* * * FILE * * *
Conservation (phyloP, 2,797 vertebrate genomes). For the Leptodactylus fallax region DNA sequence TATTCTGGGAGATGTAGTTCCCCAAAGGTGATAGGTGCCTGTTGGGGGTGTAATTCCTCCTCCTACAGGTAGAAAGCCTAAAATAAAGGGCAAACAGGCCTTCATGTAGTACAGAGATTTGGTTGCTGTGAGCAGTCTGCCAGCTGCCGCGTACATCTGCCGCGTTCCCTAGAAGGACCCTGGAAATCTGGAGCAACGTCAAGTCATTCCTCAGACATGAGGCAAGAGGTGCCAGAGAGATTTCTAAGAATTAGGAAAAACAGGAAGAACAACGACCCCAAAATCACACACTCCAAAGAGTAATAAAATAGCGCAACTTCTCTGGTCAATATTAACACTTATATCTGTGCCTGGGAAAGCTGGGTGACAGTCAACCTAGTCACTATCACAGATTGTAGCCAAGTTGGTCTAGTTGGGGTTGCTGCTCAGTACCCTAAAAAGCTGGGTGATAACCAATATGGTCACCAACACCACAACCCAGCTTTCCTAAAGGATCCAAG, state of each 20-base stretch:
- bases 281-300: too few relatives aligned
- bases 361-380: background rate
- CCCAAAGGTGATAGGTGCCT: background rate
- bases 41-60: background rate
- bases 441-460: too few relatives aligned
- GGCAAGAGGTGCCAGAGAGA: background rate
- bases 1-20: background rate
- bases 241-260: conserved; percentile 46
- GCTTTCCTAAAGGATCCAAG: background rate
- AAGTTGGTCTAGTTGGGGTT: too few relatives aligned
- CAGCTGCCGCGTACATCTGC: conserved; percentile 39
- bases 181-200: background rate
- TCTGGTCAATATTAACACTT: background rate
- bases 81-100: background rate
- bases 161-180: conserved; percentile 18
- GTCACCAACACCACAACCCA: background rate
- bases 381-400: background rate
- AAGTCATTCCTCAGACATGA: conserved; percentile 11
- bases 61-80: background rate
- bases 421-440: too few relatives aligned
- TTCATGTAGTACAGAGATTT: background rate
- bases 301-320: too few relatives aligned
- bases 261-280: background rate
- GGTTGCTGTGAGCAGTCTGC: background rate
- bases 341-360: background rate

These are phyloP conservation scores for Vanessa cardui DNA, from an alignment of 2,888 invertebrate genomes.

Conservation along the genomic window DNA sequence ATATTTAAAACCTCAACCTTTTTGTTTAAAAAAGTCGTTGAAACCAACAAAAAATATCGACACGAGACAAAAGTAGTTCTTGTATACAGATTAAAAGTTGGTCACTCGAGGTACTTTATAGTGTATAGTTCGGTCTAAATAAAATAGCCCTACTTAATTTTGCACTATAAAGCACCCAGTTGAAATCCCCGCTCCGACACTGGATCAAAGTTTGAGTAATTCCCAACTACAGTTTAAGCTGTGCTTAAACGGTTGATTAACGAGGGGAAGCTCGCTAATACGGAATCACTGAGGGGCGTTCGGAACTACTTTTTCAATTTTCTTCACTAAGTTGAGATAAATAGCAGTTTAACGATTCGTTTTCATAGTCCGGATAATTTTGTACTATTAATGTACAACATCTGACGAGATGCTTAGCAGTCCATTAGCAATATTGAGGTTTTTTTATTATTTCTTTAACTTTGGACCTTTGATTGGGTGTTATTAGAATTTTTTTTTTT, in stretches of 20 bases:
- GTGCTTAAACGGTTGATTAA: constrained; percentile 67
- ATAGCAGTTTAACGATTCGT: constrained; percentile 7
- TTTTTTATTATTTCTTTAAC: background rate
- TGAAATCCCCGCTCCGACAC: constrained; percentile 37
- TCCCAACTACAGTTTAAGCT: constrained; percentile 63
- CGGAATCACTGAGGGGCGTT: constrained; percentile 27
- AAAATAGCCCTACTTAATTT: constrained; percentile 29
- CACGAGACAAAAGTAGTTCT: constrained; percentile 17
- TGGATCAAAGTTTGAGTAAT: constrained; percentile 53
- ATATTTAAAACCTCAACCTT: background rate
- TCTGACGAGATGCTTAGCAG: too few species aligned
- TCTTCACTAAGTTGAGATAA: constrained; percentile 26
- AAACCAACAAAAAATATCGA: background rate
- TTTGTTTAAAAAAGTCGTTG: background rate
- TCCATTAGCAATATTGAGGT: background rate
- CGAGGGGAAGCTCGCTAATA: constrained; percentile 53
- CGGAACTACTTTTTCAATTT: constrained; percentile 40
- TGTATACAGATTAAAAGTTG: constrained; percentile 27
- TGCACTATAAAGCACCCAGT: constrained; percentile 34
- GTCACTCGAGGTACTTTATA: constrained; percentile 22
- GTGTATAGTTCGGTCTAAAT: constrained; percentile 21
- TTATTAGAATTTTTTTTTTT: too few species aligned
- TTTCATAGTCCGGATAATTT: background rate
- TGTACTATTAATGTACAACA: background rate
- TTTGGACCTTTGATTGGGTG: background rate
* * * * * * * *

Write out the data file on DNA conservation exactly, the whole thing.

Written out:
Conservation (phyloP, 2,797 vertebrate genomes). For the Leptodactylus fallax region DNA sequence TATTCTGGGAGATGTAGTTCCCCAAAGGTGATAGGTGCCTGTTGGGGGTGTAATTCCTCCTCCTACAGGTAGAAAGCCTAAAATAAAGGGCAAACAGGCCTTCATGTAGTACAGAGATTTGGTTGCTGTGAGCAGTCTGCCAGCTGCCGCGTACATCTGCCGCGTTCCCTAGAAGGACCCTGGAAATCTGGAGCAACGTCAAGTCATTCCTCAGACATGAGGCAAGAGGTGCCAGAGAGATTTCTAAGAATTAGGAAAAACAGGAAGAACAACGACCCCAAAATCACACACTCCAAAGAGTAATAAAATAGCGCAACTTCTCTGGTCAATATTAACACTTATATCTGTGCCTGGGAAAGCTGGGTGACAGTCAACCTAGTCACTATCACAGATTGTAGCCAAGTTGGTCTAGTTGGGGTTGCTGCTCAGTACCCTAAAAAGCTGGGTGATAACCAATATGGTCACCAACACCACAACCCAGCTTTCCTAAAGGATCCAAG, state of each 20-base stretch:
- bases 281-300: too few relatives aligned
- bases 361-380: background rate
- CCCAAAGGTGATAGGTGCCT: background rate
- bases 41-60: background rate
- bases 441-460: too few relatives aligned
- GGCAAGAGGTGCCAGAGAGA: background rate
- bases 1-20: background rate
- bases 241-260: conserved; percentile 46
- GCTTTCCTAAAGGATCCAAG: background rate
- AAGTTGGTCTAGTTGGGGTT: too few relatives aligned
- CAGCTGCCGCGTACATCTGC: conserved; percentile 39
- bases 181-200: background rate
- TCTGGTCAATATTAACACTT: background rate
- bases 81-100: background rate
- bases 161-180: conserved; percentile 18
- GTCACCAACACCACAACCCA: background rate
- bases 381-400: background rate
- AAGTCATTCCTCAGACATGA: conserved; percentile 11
- bases 61-80: background rate
- bases 421-440: too few relatives aligned
- TTCATGTAGTACAGAGATTT: background rate
- bases 301-320: too few relatives aligned
- bases 261-280: background rate
- GGTTGCTGTGAGCAGTCTGC: background rate
- bases 341-360: background rate

These are phyloP conservation scores for Vanessa cardui DNA, from an alignment of 2,888 invertebrate genomes.

Conservation along the genomic window DNA sequence ATATTTAAAACCTCAACCTTTTTGTTTAAAAAAGTCGTTGAAACCAACAAAAAATATCGACACGAGACAAAAGTAGTTCTTGTATACAGATTAAAAGTTGGTCACTCGAGGTACTTTATAGTGTATAGTTCGGTCTAAATAAAATAGCCCTACTTAATTTTGCACTATAAAGCACCCAGTTGAAATCCCCGCTCCGACACTGGATCAAAGTTTGAGTAATTCCCAACTACAGTTTAAGCTGTGCTTAAACGGTTGATTAACGAGGGGAAGCTCGCTAATACGGAATCACTGAGGGGCGTTCGGAACTACTTTTTCAATTTTCTTCACTAAGTTGAGATAAATAGCAGTTTAACGATTCGTTTTCATAGTCCGGATAATTTTGTACTATTAATGTACAACATCTGACGAGATGCTTAGCAGTCCATTAGCAATATTGAGGTTTTTTTATTATTTCTTTAACTTTGGACCTTTGATTGGGTGTTATTAGAATTTTTTTTTTT, in stretches of 20 bases:
- GTGCTTAAACGGTTGATTAA: constrained; percentile 67
- ATAGCAGTTTAACGATTCGT: constrained; percentile 7
- TTTTTTATTATTTCTTTAAC: background rate
- TGAAATCCCCGCTCCGACAC: constrained; percentile 37
- TCCCAACTACAGTTTAAGCT: constrained; percentile 63
- CGGAATCACTGAGGGGCGTT: constrained; percentile 27
- AAAATAGCCCTACTTAATTT: constrained; percentile 29
- CACGAGACAAAAGTAGTTCT: constrained; percentile 17
- TGGATCAAAGTTTGAGTAAT: constrained; percentile 53
- ATATTTAAAACCTCAACCTT: background rate
- TCTGACGAGATGCTTAGCAG: too few species aligned
- TCTTCACTAAGTTGAGATAA: constrained; percentile 26
- AAACCAACAAAAAATATCGA: background rate
- TTTGTTTAAAAAAGTCGTTG: background rate
- TCCATTAGCAATATTGAGGT: background rate
- CGAGGGGAAGCTCGCTAATA: constrained; percentile 53
- CGGAACTACTTTTTCAATTT: constrained; percentile 40
- TGTATACAGATTAAAAGTTG: constrained; percentile 27
- TGCACTATAAAGCACCCAGT: constrained; percentile 34
- GTCACTCGAGGTACTTTATA: constrained; percentile 22
- GTGTATAGTTCGGTCTAAAT: constrained; percentile 21
- TTATTAGAATTTTTTTTTTT: too few species aligned
- TTTCATAGTCCGGATAATTT: background rate
- TGTACTATTAATGTACAACA: background rate
- TTTGGACCTTTGATTGGGTG: background rate